Wintry weather is coming, and for any person who paints miniatures (or gunpla, or different varieties of fashions) that implies something: You had higher have your whole priming completed to get you by way of for the following few months. Cans of spray paint don’t paintings really well within the chilly. Particularly in northern climates like right here in Illinois, that may be a major problem for hobbyists. That’s only one explanation why many of us go for the usage of an airbrush.
I’ve been portray miniatures at the common for a couple of years now, and I do know sufficient to mention that I nonetheless have so much to be told. I’ve put a large number of power into learning — the right way to follow a primer with a rattle can, the right way to block in colours, and the right way to get the ones great, crispy edge highlights. I’m nonetheless somewhat dangerous at glazing. Rainy mixing? No cube. However, even at my modest ability stage, it’s been a pleasant, meditative pursuit — particularly in those attempting occasions. That’s in part why I’ve given airbrushes a large berth.
In fact, the opposite factor is the associated fee. You’ll simply spend extra on an airbrush set-up than a next-generation gaming console. They’re additionally extraordinarily fragile, and finding out the right way to use one could be a chore. However, at the recommendation of a pal of mine I purchased one anyway — a in point of fact affordable one. I’m shocked at simply how helpful it’s been.
Even supposing all you wish to have to do is fundamental your miniatures throughout the wintry weather months, an reasonably priced airbrush can prevent each money and time. Installed just a bit extra effort and a complete international of complex tactics opens up. Right here’s what I’ve discovered, what I need to paintings on subsequent, plus a buying groceries checklist with the whole lot you’ll want to get began.
Airbrush buying groceries checklist
This checklist isn’t overly lengthy. You’ll want an airbrush and a compressor — like this package deal from Grasp Airbrush for less than $100 — in addition to some primers to get began. Clutch your self Vallejo black primer, white primer, airbrush thinner, and a few airbrush cleaner. Additionally, pick out up some disposable pipettes for shifting paint round, and substitute 0.three mm airbrush needles. You’ll additionally need to snatch a cleansing equipment.
Respiring particulates is rarely a perfect thought, irrespective of what they’re made from. So that you’ll additionally need to pick out up a reusable masks. 3M makes a just right one who I’ve had some revel in with. The filters are just right for 40 hours. Alternately, you’ll be able to at all times snatch a just right disposable P95 masks (or 10).
Master Airbrush with compressor
Prices taken at time of publishing.
This dual-action, gravity-fed airbrush is a great place to start. It also comes with a compressor that you can put to good use once you outgrow the brush itself.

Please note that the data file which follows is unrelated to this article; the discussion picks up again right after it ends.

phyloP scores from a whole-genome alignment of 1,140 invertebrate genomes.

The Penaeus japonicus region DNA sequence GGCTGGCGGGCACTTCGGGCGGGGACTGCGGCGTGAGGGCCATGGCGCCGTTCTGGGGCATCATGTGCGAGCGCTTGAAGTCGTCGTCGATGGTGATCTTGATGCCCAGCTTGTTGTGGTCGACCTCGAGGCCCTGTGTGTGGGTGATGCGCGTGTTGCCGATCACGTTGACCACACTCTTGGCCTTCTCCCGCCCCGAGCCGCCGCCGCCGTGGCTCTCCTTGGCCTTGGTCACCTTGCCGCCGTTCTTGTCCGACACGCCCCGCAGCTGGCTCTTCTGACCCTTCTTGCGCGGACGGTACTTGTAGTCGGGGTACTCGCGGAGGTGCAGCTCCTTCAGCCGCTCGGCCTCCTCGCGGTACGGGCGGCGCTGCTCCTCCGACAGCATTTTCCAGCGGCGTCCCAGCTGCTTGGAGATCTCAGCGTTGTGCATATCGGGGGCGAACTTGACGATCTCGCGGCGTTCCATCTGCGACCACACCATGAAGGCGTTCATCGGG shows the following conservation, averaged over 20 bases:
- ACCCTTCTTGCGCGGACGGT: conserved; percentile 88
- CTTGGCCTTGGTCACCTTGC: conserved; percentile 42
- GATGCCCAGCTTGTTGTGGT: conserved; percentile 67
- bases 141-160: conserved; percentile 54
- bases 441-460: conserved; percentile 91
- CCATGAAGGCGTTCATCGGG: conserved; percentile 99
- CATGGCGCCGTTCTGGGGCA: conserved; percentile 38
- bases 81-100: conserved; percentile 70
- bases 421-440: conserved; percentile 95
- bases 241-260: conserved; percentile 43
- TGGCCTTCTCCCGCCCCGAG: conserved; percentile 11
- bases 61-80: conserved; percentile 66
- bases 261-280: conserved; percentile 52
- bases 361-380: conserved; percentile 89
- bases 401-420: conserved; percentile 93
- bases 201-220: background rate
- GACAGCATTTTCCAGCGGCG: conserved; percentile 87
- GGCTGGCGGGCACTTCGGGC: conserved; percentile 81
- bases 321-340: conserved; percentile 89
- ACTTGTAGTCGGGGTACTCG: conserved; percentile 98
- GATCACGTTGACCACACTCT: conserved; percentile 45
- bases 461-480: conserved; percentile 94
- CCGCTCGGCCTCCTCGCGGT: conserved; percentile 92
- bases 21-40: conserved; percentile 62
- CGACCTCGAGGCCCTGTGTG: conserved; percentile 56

Finally, consider setting up a painting hood to protect, well, everything else that you own. I use a sturdy box that I got with a shipment for work. I cut a hole in one side, put a $1.00 furnace filter over it, and duct-taped the whole kludge to a box fan. The goal is to aim the airbrush toward the filter, that way any overspray finds its way onto the filter and not all over your walls and work surface. I also use junk mail and old printer paper to line the inside of the box. That provides me with good reflectivity and consistent color temperature for my lighting.
Things not to do
If you’re like me, disassembling and reassembling your new gadgets is always step one. Don’t take the airbrush apart until you’ve used it a few times. Like I mentioned above, it’s pretty cheaply made. Lots of pieces are friction fit, and the manual isn’t all that helpful when you try to get them back together. Also, there’s a few gaskets that you might accidentally inhale they’re so small.
Just leave it alone for the first few times that you use it. Once you get some repetitions in, identifying the bits you should be taking off for deeper cleaning or adjusting and putting them back together again will become self-evident.
Most importantly, be mindful of the tip of the airbrush — especially the needle point.
Whatever airbrush you get, it’s going to have a thin, six-inch-long needle locked inside. They’re very sharp, but also very delicate. The very tip of the needle extends forward, right out the nozzle on the front of an airbrush. It’s so small you can barely see it, and just touching it the wrong way with a cotton swab or getting it caught on a paper towel can bend or break it. Treat the business end like fine crystal or a fragile sculpture and leave it alone.
Airbrushes work by feeding paint into a stream of air, and then focusing that stream on the surface that you want to paint. The Master-branded airbrush I recommend here is a gravity feed airbrush, meaning that all you need to do is put some paint in the jar and it will find its way down and into the stream of air on its own. Use a few drops of thinner to keep it flowing.